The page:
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UPFs are ‘robbing’ children of the joy in learning to eat

Chefs, campaigners and teachers are urging the government to back a ‘whole-school’ approach to food. By David Burrows.

The government must introduce a reduction target for ultra-processed foods (UPFs) in children’s diets, according to a new report by the Soil Association. 

The charity also called for mandatory procurement standards, requiring caterers to source more organic, seasonal and agroecological produce for freshly prepared meals. And all schools should be supported to adopt a whole-school approach to foods.

Alongside the report, the Soil Association published an open letter, signed by chefs, campaigners and head teachers, that called on the prime minister Rishi Sunak to revive previous commitments to roll this approach out across all schools.

“Learning to eat should be an adventure – joyful and challenging – but our children are increasingly being robbed of the experience,” the letter warns. “Many are growing up not knowing the tastes, textures, and smells of real food.”

Ultra-processed foods now make up around two-thirds of the average child’s diet in the UK and a growing bank of evidence has linked them to diabetes, cardiovascular disease, and cancer. 

Signatories to the letter – including Thomasina Miers, Bee Wilson, Kimberley Wilson and Hugh Fearnley-Whittingstall as well as head teachers, youth activists and peers – are concerned not only about the health impacts of these foods, but also about how they “rob” children of the chance to experience the more natural, whole foods that are essential for their development.  

The group has urged the government to support schools and ensure all kids can access healthy and freshly prepared school meals, cooking and growing activities, visits to British farms, and sensory food education. 

The Soil Association’s report explores how schools can be part of the solution. It draws on learnings from 20 years of its Food for Life initiative, which supports schools to adopt a whole-school approach to food education and healthy school meals. 

In essence the idea is that schools modify the entire school food environment with the aim of changing lifestyle and health related behaviours in schools. One example often cited in the UK is Park Community School in Hampshire, which holds a Food for Life gold award and has embedded food education throughout the day. Students are taught to grow vegetables and look after and rear animals on the school’s own smallholding with the vegetables, and in some cases meat, from the farm used in the school kitchen. School meals are at least 75% unprocessed, 50% local and 30% organic, and more than 70% of pupils are choosing to eat school meals. The aim is not only to promote healthy eating, but to allow students to make the connection between what they eat and where and how it is grown.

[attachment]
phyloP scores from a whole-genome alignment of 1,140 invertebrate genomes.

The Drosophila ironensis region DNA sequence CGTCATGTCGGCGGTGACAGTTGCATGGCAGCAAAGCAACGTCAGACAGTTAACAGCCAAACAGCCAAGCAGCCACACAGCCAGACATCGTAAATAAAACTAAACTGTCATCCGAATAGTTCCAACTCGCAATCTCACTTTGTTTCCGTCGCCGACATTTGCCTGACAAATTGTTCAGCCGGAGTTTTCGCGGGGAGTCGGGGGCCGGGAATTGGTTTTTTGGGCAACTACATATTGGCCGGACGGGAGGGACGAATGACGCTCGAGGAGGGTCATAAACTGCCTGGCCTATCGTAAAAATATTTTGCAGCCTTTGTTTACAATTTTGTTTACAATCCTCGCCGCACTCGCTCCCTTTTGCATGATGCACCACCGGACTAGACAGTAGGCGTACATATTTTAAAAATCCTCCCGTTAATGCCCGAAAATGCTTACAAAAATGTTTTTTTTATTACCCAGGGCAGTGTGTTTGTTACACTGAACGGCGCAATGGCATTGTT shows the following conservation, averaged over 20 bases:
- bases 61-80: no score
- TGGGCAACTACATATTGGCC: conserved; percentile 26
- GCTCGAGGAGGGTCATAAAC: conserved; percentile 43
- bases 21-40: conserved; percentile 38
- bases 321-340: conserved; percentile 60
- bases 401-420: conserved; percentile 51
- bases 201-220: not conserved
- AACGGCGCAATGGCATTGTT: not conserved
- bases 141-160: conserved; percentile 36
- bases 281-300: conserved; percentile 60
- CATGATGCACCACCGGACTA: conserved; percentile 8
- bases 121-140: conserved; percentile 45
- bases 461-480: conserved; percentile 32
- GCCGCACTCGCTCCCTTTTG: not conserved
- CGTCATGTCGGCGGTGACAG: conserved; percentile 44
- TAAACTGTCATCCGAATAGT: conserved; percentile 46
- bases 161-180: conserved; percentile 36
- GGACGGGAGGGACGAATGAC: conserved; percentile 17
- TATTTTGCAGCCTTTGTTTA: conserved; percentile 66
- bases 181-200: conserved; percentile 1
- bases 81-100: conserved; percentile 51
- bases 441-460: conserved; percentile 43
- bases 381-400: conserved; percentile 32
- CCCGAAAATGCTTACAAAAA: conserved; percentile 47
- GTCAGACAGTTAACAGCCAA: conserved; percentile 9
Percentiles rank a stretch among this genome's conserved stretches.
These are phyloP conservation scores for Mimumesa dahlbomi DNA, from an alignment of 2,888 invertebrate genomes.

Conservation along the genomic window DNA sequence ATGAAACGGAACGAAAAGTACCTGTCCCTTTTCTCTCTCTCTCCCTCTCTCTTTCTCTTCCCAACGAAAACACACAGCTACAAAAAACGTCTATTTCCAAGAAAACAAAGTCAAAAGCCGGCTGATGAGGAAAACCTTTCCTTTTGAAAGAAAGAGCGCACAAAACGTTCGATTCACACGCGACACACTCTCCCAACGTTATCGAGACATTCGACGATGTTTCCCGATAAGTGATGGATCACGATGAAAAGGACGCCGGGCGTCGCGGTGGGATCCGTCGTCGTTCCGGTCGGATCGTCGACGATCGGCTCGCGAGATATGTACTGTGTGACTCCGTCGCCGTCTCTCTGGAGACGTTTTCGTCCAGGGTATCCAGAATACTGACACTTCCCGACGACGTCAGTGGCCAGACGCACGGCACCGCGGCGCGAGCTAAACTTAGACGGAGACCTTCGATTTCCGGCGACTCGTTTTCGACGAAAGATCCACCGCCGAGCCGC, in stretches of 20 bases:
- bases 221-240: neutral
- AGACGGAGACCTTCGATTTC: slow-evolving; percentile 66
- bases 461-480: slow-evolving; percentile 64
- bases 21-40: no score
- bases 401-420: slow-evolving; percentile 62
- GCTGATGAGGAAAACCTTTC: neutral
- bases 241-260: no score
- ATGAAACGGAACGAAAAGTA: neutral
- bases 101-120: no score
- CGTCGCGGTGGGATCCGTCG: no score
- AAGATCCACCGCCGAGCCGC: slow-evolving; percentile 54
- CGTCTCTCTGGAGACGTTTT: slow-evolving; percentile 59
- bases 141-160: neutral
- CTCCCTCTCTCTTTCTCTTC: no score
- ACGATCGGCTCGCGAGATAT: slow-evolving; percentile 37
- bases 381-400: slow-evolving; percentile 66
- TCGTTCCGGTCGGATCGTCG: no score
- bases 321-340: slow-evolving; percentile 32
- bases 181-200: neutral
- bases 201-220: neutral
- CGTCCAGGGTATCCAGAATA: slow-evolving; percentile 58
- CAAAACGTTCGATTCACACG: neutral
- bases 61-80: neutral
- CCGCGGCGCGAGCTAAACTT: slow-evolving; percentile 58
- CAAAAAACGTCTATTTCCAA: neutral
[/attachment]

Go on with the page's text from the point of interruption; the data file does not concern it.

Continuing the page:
The concept is not new: the World Health Organization’s ‘health promoting schools’ framework is a whole-school approach that dates back to the 1980s. But a lack of awareness and promotion of the framework, together with poor understanding of the complexity of school systems, have been identified as barriers to its implementation and evaluation.

recent Footprint report explored how schools can overcome challenges to adopting a whole-school approach such as a lack of skills, budgetary pressures and competing priorities.

Independent evaluation of Food for Life shows that if all schools in England followed this approach, a million more children would be eating their five-a-day.  Embedding good food in school culture not only results in children eating a third more fruit and vegetables, but it also tracks back home with 45% of parents eating better because of their children’s engagement with Food for Life. 

As well as sensory education and mandatory procurement standards, the school fruit and vegetable scheme (SFVS) should be revised to source more British, local and organic produce, boosting fruit and vegetable consumption and introducing children to a range of textures and flavours, the Soil Association said.

A percentage reduction target for UPFs in children’s diets can be 
achieved by boosting consumption of minimally processed fruits, vegetables and pulses, it said. 
“A comprehensive approach involving schools, caterers, families, and policymakers is essential for shifting children’s diets away from UPFs,” said Oona Buttafoco, author of the Soil Association’s report.

Rob Percival, head of food policy for the Soil Association’s Food for Life programme said too few children “know the taste of bitter greens or the nutty flavour of beans and lentils, or have felt the crunch of a tomato bursting on their tongue. But we know schools can help to turn this around. “ 

It has been almost two years since the government published a white paper that committed to supporting schools to adopt this whole-school approach, but that policy commitment has not yet been fulfilled. 

“There are no easy solutions,” said Buttafoco, “but schools, nurseries and other early year settings can play a pivotal role in supporting children to develop a healthy and beneficial relationship with food. All schools should be supported to provide fresher, healthier food options and embed food education across all areas of school life.”